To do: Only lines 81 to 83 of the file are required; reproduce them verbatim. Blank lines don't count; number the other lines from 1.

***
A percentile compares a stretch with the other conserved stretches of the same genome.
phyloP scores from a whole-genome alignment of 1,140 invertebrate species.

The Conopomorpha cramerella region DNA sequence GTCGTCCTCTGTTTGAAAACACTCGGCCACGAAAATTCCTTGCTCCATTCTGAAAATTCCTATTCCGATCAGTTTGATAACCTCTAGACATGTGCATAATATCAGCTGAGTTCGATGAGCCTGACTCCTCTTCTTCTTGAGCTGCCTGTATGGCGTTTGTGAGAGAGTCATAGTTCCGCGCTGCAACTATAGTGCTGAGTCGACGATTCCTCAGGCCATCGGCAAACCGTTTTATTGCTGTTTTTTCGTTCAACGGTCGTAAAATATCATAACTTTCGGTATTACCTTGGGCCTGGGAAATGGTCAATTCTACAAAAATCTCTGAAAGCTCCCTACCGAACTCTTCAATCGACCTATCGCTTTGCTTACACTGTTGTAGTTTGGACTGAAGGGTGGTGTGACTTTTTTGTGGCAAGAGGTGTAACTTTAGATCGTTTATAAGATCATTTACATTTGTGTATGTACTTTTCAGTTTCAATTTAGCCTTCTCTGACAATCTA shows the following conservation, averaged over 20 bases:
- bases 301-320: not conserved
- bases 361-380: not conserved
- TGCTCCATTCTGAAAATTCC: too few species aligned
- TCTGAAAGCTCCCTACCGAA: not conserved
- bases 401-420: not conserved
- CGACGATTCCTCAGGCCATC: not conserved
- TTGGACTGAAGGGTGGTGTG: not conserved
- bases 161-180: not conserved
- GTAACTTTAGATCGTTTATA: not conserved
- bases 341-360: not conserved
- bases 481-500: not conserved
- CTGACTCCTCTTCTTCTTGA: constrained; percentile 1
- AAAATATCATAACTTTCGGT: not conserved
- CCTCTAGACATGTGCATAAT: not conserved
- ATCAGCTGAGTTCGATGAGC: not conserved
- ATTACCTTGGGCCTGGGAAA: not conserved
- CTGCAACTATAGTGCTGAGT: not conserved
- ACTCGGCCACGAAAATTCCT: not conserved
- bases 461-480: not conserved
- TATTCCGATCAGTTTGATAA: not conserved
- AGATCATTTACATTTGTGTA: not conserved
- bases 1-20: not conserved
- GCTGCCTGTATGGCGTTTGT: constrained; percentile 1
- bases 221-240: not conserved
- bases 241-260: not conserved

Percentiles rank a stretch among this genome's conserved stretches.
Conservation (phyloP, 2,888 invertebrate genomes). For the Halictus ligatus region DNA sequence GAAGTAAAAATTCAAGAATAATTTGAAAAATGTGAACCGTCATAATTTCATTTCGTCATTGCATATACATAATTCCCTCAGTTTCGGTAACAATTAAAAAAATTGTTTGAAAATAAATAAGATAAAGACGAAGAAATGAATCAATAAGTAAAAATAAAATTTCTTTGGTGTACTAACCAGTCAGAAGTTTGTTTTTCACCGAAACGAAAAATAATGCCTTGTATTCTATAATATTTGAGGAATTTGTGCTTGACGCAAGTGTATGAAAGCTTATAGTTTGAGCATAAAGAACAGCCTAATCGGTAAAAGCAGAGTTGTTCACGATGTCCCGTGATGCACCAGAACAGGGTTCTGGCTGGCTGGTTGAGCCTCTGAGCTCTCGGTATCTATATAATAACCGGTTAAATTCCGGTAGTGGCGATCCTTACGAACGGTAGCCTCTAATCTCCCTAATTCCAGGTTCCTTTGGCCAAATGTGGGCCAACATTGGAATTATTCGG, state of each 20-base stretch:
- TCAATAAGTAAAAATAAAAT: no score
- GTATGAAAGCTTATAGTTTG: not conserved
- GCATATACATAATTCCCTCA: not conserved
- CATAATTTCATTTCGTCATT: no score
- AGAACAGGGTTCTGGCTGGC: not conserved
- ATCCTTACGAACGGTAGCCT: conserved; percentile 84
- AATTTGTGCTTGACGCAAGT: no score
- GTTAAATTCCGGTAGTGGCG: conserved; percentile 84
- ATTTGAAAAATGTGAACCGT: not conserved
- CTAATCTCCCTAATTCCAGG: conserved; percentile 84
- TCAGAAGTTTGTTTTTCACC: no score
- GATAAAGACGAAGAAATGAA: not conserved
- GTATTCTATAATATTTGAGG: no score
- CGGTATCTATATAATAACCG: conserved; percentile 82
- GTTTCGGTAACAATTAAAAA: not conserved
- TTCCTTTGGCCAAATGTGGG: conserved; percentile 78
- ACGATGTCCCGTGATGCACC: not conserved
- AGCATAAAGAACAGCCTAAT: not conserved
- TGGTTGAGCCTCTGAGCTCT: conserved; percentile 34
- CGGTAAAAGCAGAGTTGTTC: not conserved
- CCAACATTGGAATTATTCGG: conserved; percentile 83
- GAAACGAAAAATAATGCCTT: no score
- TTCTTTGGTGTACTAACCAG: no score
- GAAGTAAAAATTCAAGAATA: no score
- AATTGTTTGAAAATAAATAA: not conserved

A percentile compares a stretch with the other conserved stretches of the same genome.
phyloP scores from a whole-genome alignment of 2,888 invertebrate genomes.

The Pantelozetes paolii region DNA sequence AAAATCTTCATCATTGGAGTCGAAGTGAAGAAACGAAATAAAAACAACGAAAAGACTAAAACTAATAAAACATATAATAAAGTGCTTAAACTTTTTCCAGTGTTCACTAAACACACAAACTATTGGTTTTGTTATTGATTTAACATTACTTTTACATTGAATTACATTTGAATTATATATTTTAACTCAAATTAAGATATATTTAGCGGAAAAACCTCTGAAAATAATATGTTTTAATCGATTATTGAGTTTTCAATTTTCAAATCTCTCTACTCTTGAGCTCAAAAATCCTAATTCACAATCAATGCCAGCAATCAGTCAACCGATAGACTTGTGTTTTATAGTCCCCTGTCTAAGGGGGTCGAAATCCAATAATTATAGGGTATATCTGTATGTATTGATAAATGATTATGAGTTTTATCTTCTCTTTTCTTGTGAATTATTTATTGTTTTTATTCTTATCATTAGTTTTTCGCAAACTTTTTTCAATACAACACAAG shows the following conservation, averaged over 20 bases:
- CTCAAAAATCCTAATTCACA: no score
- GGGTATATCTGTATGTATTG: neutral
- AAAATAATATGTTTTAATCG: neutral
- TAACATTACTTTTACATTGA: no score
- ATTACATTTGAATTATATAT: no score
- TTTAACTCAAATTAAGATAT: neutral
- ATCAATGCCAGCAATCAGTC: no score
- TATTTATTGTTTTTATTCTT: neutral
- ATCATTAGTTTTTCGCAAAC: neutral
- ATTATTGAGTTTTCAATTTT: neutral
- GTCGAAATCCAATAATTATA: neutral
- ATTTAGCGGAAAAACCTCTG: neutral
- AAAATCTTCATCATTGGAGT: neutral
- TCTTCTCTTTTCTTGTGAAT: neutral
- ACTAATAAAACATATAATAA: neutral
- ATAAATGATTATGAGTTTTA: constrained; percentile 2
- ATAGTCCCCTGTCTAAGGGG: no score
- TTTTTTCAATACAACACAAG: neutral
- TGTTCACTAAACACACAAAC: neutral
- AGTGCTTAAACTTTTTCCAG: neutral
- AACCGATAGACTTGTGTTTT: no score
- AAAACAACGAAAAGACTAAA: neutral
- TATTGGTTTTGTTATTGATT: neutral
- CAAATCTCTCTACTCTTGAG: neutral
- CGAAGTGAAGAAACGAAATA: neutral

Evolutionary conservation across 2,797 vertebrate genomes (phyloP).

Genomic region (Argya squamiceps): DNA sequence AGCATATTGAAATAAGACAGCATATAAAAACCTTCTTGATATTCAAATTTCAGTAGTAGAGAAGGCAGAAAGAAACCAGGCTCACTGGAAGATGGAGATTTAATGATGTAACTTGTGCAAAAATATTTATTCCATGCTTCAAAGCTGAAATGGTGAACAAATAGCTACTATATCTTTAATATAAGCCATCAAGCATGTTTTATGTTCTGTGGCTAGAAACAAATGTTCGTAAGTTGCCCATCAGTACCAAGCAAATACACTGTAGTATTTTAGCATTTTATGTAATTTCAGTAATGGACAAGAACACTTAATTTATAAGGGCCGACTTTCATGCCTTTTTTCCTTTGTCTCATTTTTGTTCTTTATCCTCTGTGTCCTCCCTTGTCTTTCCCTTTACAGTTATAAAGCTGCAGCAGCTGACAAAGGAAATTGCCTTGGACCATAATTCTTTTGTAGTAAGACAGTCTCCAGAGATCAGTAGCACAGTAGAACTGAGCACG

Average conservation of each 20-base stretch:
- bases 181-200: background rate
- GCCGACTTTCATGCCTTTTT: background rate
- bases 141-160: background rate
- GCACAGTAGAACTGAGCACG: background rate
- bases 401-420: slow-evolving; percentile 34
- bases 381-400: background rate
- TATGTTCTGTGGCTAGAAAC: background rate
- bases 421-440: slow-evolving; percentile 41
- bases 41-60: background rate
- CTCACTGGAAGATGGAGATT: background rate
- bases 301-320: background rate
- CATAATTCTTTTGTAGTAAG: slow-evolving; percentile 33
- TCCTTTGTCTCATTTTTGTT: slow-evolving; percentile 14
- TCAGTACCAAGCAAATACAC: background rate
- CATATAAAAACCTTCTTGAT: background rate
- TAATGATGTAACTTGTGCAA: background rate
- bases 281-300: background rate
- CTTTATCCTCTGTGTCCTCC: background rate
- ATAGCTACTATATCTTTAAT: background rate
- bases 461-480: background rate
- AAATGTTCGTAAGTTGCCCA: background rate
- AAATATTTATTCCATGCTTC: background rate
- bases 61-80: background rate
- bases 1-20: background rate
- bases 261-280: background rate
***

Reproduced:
- TATTGGTTTTGTTATTGATT: neutral
- CAAATCTCTCTACTCTTGAG: neutral
- CGAAGTGAAGAAACGAAATA: neutral